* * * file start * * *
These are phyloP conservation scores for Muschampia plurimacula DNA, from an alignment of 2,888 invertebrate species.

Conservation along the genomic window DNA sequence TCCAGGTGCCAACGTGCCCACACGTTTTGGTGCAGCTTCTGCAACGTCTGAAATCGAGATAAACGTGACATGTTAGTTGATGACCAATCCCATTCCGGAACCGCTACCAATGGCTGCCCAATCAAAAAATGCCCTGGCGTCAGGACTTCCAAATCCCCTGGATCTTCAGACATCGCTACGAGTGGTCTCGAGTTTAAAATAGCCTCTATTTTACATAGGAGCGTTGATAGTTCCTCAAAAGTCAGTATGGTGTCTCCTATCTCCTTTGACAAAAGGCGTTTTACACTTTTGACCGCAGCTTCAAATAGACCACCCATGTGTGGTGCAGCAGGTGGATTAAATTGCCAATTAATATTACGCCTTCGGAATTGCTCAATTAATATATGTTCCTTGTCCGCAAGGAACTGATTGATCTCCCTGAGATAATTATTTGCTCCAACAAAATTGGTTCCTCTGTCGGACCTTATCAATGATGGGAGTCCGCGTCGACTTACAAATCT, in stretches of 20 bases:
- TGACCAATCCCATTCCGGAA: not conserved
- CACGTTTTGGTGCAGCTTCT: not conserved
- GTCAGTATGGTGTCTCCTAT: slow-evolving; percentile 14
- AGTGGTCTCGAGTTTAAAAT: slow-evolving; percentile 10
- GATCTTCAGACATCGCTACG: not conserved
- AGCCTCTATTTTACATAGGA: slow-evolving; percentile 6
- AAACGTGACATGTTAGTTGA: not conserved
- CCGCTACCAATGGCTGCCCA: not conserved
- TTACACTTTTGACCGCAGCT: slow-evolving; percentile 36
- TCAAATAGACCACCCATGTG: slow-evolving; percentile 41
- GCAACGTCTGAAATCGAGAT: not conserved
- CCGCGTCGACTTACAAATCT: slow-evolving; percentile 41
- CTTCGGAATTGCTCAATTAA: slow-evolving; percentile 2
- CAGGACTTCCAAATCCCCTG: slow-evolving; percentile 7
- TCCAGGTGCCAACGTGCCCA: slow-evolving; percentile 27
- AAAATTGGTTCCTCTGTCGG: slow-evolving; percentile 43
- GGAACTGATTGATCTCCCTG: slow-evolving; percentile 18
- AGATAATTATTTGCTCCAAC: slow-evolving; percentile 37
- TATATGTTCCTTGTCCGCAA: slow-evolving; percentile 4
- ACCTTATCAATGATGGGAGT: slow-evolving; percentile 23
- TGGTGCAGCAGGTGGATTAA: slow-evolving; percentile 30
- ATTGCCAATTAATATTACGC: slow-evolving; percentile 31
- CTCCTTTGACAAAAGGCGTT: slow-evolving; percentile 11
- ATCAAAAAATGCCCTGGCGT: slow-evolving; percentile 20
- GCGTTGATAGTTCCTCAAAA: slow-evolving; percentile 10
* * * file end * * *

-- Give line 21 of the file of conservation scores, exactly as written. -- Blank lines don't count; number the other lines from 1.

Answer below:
- TATATGTTCCTTGTCCGCAA: slow-evolving; percentile 4